“I reached out to my network in New York, at Columbia University and the University of Texas at Austin—who just built a new media center and studio—it was just a matter of making sure this building can represent the program,” McAllister said. “I was the head projectionist at Columbia, so I had some experience with facilities of this sort of ambition and some of the pitfalls that you could run into.”
With the recent approval of the project, McAllister has begun working on a new curriculum to offer to students who choose a film concentration upon the completion of the facility. In the process, he hopes to help his students become well-rounded filmmakers and have opportunities to specialize in their respective concentrations.

“I’m spending this week working on new course proposals and I have upwards of 20 I hope to submit this week,” McAllister said. “I keep coming back to this notion of a complete filmmaker—someone who understands, on a deep level, all of the things that go into the making of a film. I want (students) to be able to call themselves cinematographers and be able to call themselves editors. I think they need to be familiar with all of the various technologies that go into making a film. At the same time, they will have options to specialize in something if they love it and are good at it. They’ll have an opportunity to go ‘I am going to take a few more focused classes on cinematography, because I think that’s going be my real pursuit, professionally.’”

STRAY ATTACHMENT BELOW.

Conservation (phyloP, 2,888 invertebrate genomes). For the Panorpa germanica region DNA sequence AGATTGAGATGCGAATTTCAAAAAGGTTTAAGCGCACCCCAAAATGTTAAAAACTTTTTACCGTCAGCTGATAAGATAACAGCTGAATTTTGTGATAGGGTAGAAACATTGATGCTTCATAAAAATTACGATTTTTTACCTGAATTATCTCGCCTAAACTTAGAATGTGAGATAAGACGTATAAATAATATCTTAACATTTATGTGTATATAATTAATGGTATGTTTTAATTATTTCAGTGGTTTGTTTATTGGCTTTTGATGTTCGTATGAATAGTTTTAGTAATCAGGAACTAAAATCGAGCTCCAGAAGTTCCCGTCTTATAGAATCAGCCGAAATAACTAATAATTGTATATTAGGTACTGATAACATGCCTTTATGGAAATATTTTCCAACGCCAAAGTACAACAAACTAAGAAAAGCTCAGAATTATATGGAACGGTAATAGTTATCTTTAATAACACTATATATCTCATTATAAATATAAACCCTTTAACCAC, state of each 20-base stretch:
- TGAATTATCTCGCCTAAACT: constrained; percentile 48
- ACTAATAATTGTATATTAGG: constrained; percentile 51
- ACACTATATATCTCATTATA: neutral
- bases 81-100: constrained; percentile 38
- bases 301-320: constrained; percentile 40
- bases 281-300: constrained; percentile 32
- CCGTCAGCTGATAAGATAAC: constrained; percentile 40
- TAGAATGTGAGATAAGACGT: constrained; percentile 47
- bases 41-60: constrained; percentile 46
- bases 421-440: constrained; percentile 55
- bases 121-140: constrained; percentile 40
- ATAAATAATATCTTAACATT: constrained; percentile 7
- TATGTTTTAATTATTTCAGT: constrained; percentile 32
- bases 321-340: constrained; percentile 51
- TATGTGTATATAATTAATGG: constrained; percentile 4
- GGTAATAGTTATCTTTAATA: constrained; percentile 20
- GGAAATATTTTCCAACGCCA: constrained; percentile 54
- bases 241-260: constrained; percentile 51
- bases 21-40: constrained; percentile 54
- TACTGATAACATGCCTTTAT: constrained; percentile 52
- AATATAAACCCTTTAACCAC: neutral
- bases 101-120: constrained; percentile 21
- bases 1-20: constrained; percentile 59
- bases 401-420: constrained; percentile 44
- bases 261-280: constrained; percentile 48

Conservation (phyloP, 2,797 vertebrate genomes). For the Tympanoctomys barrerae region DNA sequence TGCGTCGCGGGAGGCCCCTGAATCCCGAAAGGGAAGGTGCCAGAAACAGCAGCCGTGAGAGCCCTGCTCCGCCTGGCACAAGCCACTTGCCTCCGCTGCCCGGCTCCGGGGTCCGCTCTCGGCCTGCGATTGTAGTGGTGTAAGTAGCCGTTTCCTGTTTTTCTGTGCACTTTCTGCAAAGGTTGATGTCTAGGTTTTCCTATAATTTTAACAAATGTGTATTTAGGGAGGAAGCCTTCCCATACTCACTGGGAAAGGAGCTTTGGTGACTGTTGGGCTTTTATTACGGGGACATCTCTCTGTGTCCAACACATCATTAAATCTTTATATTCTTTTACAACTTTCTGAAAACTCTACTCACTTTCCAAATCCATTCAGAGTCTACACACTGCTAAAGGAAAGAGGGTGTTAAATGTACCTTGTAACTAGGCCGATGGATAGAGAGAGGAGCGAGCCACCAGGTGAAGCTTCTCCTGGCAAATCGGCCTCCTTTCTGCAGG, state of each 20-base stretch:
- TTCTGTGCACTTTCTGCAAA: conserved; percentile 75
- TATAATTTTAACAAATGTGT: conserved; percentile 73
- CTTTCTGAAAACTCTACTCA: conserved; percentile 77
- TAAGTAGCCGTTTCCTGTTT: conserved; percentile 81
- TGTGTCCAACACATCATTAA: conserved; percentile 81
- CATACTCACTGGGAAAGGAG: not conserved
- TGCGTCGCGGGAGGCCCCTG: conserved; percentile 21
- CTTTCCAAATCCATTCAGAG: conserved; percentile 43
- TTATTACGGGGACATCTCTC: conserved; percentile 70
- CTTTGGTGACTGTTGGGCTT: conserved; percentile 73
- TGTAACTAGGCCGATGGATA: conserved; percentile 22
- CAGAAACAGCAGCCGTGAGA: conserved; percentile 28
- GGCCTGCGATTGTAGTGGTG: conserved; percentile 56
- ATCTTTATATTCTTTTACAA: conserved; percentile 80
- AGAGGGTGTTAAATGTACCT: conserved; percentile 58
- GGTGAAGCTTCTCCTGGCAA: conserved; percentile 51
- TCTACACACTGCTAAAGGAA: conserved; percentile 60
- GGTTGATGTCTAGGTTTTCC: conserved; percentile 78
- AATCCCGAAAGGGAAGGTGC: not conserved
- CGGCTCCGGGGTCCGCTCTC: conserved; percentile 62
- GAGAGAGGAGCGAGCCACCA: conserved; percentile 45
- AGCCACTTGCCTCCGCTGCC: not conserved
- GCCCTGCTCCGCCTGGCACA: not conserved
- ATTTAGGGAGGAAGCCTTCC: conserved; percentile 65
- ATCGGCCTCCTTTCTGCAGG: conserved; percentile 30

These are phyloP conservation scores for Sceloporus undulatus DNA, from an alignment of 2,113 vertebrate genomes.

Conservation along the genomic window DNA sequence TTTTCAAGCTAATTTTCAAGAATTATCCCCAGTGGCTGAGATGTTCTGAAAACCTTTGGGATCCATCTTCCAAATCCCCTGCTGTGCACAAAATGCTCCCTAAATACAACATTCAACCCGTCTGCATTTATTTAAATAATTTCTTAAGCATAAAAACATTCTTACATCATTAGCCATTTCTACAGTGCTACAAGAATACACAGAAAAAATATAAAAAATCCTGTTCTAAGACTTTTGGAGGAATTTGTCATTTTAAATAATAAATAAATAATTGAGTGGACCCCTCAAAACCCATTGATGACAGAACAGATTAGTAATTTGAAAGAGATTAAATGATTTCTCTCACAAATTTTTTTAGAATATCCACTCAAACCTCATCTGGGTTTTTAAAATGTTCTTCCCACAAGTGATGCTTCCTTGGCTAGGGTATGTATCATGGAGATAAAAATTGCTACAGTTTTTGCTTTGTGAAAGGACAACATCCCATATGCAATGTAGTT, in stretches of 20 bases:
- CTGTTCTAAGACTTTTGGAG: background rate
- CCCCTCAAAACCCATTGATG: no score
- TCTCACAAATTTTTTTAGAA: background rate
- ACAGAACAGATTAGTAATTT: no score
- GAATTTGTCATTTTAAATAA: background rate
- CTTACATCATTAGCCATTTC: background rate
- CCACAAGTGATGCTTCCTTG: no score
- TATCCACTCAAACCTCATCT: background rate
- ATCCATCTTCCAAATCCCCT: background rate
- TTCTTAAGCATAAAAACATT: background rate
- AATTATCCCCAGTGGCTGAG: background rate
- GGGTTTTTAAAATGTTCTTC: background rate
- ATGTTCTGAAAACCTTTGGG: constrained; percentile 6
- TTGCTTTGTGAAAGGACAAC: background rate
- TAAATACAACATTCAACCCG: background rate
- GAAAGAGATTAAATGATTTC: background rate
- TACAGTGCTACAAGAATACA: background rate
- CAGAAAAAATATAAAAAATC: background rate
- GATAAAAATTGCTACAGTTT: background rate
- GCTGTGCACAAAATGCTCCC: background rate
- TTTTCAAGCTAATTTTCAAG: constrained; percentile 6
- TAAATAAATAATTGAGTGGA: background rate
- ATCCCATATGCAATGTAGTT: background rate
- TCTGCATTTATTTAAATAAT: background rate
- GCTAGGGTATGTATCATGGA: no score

McAllister has already yielded such results in his students.
Ray Pettigrew, business and film junior and student of McAllister, was one of the students who shifted direction after taking a class he had interest in, finding his professional pursuit.